Never provide your cat with human medications without first consulting your veterinarian. Many drugs that help us feel better are toxic to our four-legged friends.
Keeping Your Pet Comfortable At Home
After their surgery, it's key to provide your cat with a comfortable and quiet place to rest, well apart from the hustle and bustle of your home, including other pets and children. Setting up a comfortable and soft bed for your kitty and giving them lots of room to spread out will help prevent excessive pressure on any one part of their body.
Restricting Your Cat's Movement
Your vet will likely recommend limiting your pet’s movement for a specified period (usually a week) after surgery. Sudden jumping or stretching can disrupt the healing process and may even cause the incision to reopen.
Thankfully, few procedures require a significant crate or cage rest to help your cat recover, and most outdoor cats will be able to cope well with staying indoors for a few days as they recover. If you're wondering how to keep your cat from jumping after surgery crate rest may be required.
Helping Your Cat Cope With Crate Rest
While most surgeries won't require crate rest for your cat, if they underwent orthopedic surgery, part of our recovery will involve a strict limit on their movements.
If your vet prescribes crate rest for your cat after their surgery, there are some measures you can take to make sure they are as comfortable as possible spending long periods of time confined.
Make sure that your pet's crate is large enough to allow your fur baby to stand up and turn around. You may need to purchase a larger crate if your cat has a plastic cone or e-collar to prevent licking. Don’t forget to make sure that your kitty has plenty of room for their water and food dishes. Spills can make your pet's crate a wet and uncomfortable place to spend time, and cause bandages to become wet and soiled.
Dealing With Your Cat's Stitches & Bandages
Stitches that have been placed on the inside of your pet's incision will dissolve as the incision heals. If your cat has stitches or staples on the outside of their incision, your vet will typically remove them 2 weeks after the procedure. It is important that these stitches are not irritated, scratched, or bitten during that time.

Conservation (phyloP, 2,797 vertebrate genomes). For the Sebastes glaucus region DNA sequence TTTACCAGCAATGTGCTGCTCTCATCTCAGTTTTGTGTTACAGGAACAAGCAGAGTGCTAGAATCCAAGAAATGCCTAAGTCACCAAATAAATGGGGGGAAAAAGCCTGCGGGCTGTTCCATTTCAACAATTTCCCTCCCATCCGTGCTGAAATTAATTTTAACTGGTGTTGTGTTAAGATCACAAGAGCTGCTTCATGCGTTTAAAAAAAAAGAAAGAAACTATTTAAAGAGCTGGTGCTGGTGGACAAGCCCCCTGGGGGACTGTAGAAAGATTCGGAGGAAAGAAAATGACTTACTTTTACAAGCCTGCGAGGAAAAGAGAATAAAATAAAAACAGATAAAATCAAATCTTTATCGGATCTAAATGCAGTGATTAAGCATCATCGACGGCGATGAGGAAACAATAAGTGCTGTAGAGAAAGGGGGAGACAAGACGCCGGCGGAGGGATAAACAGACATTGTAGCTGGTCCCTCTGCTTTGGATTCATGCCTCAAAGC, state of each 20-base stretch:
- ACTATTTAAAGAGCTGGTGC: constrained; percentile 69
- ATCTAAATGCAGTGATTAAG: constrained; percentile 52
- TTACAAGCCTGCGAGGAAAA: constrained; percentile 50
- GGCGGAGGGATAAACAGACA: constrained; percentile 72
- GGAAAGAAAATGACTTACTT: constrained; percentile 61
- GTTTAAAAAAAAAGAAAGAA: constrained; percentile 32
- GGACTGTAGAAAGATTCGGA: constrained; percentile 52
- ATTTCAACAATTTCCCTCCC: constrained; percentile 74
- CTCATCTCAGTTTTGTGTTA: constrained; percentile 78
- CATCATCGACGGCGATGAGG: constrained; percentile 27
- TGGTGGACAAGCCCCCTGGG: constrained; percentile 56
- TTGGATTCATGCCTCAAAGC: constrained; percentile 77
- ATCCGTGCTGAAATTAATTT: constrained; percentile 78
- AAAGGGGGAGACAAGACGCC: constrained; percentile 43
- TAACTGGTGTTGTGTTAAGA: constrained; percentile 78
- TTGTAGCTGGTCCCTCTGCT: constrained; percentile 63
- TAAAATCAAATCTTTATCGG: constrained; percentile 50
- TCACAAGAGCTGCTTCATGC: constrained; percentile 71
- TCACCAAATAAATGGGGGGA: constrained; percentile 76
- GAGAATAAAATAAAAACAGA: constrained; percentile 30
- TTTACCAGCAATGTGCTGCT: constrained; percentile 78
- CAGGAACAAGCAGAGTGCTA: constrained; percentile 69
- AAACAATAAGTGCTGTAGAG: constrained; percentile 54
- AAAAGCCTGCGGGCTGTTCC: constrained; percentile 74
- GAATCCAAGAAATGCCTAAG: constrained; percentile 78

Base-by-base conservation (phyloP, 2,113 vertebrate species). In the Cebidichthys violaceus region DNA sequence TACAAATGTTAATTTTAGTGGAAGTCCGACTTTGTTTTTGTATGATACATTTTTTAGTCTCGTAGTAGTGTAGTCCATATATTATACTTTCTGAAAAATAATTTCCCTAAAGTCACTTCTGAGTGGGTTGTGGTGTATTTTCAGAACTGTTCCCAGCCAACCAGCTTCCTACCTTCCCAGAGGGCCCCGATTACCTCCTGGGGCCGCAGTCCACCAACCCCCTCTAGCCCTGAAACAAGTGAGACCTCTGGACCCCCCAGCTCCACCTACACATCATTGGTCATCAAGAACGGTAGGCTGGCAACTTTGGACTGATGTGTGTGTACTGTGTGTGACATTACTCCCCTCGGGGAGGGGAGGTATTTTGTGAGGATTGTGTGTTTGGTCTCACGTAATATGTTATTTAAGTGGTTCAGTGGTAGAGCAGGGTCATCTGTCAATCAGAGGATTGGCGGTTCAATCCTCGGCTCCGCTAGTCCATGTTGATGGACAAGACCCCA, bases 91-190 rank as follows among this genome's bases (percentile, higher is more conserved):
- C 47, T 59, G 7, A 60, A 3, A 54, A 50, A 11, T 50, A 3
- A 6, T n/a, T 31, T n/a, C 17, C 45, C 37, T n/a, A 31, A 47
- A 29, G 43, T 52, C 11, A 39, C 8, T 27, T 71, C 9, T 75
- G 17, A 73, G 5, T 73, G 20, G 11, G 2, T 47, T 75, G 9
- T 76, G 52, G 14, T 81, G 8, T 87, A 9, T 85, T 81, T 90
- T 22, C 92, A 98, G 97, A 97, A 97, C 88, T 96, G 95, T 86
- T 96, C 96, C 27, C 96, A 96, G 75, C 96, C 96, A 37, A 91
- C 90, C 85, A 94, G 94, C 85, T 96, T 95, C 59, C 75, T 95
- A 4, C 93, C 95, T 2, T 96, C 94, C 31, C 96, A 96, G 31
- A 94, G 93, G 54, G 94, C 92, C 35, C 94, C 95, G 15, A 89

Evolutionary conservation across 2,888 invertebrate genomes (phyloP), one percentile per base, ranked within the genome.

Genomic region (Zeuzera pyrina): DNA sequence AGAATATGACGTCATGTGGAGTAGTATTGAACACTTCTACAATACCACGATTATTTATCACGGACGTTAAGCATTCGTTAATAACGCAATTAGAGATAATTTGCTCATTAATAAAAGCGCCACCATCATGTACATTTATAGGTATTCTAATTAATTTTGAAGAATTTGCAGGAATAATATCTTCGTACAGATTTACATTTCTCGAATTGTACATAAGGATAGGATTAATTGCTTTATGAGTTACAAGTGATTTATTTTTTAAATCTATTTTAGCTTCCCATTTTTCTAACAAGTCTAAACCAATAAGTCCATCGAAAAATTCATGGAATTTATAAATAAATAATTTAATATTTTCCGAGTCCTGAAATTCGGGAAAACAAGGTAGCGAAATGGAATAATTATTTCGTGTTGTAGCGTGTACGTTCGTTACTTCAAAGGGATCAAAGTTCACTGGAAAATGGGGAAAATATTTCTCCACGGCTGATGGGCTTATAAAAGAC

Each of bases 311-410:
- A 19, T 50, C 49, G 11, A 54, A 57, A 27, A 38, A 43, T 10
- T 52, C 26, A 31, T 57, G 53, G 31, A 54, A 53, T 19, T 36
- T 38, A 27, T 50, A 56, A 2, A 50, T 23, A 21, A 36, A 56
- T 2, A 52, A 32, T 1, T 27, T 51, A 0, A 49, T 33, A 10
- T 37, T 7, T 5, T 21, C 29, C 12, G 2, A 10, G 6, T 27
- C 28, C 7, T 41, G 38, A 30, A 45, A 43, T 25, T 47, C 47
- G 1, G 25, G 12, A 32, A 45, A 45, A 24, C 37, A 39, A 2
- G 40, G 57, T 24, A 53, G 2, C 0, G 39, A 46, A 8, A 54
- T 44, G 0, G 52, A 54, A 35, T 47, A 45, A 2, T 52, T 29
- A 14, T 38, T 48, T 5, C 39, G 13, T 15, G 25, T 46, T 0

If your pet walks around or goes outside, ensure the bandages are covered with cling wrap or a plastic bag to prevent wet grass or dampness from getting between the bandage and their skin. When your pet returns inside, remove the plastic covering, as leaving it on may cause sweat to build up under the bandage, leading to infection.
Your Cat's Incision Site
Cat parents will often find it challenging to stop their pet from scratching, chewing or messing around with the site of their surgical incision. A cone-shaped plastic Elizabethan collar (available in both soft and hard versions) is an effective option to prevent your pet from licking their wound.
Many cats adapt to the collar quickly, but if your pet is struggling to adjust, other options are available. Ask your veterinarian about less cumbersome products such as post-op medical pet shirts or donut-style collars.
Attend Your Cat’s Follow-Up Appointment
The follow-up appointment gives your vet an opportunity to monitor your pet’s recovery, check for signs of infection, and properly change your cat's bandages.
The veterinary team at have been trained to dress wounds effectively in order to protect your pet's incision and provide the best possible healing. Bringing your pet in for their follow-up appointment allows this process to happen - and for us to help keep your pet’s healing on track.
Note: The advice provided in this post is intended for informational purposes and does not constitute medical advice regarding pets. For an accurate diagnosis of your pet's condition, please make an appointment with your vet.